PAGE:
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“Remember that meteor that lit up Chicago’s night sky two years ago? Scientists are searching for it at the bottom of Lake Michigan.”

Members and volunteers for the Aquarius Project search for meteorites while sorting through everything that their Starfall sled contraption has picked up from the lakebed. (Image Credit: Camille Fine / Chicago Tribune)

“The morning after the Lake Michigan strike, Hammergren and Shane Larson (now an associate professor of astrophysics at Northwestern University, then a researcher at Adler) began an email chat with Bresky, a sometime actor and playwright who runs teen outreach at Adler. They casually, then seriously, discussed hunting a meteorite. Bresky had been looking for a project for his high school interns, but Hammergren, aware of the lack of precedent here, didn’t see the idea initially as more than wistful. Other than a successful expedition in the Pacific in the 1970s that found meteorite fragments, most water recoveries are limited to lucky witnesses who literally dive into a lake or ocean just after a meteorite strikes. Still, Bresky was able to convince Adler to make a hunt the focus of its teen programs; in fact, most of the funding for Aquarius comes not from NASA or the National Science Foundation but from these outreach programs for fledgling scientists.”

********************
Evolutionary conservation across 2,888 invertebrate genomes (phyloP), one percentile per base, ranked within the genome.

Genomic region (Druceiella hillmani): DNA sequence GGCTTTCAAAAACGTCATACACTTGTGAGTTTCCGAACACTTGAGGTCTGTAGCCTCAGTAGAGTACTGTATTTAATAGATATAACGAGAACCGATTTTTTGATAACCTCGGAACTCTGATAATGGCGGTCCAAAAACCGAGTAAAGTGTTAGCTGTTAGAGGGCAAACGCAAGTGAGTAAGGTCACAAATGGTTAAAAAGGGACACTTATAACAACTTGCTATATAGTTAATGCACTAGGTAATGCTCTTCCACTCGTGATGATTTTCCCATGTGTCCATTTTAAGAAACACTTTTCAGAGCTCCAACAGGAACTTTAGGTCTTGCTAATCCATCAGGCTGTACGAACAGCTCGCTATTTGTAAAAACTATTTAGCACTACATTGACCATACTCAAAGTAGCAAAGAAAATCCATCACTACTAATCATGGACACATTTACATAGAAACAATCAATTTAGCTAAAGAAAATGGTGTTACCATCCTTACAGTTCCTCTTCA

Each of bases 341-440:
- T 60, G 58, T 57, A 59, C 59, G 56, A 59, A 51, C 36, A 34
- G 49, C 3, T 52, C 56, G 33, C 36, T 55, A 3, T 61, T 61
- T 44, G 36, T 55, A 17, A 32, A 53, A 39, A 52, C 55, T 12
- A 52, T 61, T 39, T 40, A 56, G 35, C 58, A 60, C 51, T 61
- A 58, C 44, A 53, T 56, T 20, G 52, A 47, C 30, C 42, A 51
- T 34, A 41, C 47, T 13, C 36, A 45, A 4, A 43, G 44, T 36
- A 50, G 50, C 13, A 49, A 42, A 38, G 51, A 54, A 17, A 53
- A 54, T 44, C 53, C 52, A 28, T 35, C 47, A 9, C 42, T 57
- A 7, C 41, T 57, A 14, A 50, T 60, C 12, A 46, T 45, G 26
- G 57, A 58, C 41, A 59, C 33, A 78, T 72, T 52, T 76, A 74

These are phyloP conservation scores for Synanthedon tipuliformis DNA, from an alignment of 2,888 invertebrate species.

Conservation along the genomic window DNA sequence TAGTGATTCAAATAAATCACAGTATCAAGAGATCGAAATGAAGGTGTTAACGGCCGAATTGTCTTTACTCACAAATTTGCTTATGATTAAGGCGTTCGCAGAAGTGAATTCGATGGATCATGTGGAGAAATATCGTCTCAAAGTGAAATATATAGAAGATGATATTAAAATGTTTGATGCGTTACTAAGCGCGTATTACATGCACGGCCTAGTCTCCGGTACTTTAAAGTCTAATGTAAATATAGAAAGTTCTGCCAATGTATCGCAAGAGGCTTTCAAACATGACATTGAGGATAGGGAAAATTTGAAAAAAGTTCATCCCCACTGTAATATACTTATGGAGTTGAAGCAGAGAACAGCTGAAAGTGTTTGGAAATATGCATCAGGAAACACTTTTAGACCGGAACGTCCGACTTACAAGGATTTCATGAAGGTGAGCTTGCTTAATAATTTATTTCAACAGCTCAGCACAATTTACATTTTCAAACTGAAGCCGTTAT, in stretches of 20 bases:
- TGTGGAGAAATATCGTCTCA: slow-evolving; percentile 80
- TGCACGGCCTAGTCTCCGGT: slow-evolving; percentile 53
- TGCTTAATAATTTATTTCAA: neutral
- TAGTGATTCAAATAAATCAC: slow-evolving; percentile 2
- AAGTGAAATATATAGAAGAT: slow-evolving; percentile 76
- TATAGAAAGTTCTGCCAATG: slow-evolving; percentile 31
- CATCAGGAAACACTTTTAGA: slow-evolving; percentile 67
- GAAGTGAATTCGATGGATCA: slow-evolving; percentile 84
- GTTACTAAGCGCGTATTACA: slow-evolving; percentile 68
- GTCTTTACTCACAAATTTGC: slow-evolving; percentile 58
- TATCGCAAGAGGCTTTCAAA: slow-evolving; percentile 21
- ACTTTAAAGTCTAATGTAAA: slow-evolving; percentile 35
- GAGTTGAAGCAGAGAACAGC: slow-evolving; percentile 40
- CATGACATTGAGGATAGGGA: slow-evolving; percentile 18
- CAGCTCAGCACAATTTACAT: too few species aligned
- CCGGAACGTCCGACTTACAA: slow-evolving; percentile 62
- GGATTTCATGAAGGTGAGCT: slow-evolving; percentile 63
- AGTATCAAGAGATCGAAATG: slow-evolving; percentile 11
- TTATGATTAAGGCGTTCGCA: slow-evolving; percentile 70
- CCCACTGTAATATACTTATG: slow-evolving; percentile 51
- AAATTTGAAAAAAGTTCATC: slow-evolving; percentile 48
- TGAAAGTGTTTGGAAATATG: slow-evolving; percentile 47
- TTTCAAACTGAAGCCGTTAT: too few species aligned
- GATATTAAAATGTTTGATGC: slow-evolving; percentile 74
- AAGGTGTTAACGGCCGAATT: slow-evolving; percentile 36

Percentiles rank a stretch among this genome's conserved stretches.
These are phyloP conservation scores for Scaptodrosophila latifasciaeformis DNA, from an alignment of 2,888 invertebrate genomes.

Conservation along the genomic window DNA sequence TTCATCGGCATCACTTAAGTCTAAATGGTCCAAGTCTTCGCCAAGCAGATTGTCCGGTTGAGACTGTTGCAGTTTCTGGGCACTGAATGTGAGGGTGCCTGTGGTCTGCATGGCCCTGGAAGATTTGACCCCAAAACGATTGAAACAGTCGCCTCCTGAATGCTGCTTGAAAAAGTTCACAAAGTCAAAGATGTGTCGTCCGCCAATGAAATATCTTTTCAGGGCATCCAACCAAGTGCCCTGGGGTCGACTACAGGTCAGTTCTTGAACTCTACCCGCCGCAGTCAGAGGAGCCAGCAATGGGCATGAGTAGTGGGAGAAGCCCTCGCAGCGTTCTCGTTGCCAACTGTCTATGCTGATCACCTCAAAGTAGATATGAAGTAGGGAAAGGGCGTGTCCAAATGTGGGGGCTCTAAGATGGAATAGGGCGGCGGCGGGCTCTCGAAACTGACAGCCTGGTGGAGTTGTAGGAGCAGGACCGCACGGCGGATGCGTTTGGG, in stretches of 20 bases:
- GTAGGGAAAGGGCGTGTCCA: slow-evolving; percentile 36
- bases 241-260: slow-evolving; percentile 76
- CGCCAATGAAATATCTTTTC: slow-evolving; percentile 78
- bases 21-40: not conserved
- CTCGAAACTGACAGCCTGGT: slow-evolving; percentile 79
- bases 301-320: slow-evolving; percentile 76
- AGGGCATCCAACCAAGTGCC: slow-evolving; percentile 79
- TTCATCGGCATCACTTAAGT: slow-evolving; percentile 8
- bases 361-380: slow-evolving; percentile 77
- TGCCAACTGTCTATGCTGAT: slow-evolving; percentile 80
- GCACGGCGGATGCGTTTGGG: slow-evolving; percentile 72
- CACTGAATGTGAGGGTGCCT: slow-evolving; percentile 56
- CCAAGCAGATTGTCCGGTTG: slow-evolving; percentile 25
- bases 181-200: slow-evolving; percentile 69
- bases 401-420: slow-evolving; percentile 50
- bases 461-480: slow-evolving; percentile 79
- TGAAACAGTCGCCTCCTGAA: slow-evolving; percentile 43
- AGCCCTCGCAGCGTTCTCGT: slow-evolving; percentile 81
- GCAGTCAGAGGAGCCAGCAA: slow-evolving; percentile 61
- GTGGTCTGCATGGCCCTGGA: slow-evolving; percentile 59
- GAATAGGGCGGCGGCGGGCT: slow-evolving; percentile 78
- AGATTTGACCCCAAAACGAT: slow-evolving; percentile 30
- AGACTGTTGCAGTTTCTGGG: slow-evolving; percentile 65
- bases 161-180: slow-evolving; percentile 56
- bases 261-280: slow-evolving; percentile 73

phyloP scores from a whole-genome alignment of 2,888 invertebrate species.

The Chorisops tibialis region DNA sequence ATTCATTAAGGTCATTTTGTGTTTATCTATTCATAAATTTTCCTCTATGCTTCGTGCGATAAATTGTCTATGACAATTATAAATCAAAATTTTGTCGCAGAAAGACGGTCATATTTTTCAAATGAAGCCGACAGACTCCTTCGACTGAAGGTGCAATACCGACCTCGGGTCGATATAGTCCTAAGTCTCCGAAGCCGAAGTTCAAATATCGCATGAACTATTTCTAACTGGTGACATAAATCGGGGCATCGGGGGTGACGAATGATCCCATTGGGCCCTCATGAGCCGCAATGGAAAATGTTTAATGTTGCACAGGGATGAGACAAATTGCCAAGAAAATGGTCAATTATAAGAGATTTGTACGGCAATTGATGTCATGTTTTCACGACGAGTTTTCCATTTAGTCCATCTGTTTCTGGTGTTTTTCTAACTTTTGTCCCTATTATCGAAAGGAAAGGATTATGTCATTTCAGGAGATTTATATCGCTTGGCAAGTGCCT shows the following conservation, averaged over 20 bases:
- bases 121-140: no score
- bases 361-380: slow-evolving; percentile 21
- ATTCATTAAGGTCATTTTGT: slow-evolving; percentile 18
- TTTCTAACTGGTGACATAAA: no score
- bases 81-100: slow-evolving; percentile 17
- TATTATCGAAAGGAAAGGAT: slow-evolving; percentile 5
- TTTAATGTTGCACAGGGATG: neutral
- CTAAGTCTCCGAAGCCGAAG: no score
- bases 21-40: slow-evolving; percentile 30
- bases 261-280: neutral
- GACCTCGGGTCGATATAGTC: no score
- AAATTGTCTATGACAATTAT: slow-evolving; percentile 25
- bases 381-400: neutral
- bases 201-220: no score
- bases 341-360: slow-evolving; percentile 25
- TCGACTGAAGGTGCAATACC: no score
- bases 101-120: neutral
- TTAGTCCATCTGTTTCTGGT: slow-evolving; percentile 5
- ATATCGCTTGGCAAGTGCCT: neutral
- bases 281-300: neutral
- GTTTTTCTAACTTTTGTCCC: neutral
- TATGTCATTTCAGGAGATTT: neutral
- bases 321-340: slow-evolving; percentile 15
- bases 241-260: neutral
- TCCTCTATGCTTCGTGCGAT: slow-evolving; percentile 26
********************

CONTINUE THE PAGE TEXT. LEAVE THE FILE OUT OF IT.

Read the full article in The Chicago Tribune, “Remember that meteor that lit up Chicago’s night sky two years ago? Scientists are searching for it at the bottom of Lake Michigan” by Christopher Borrelli.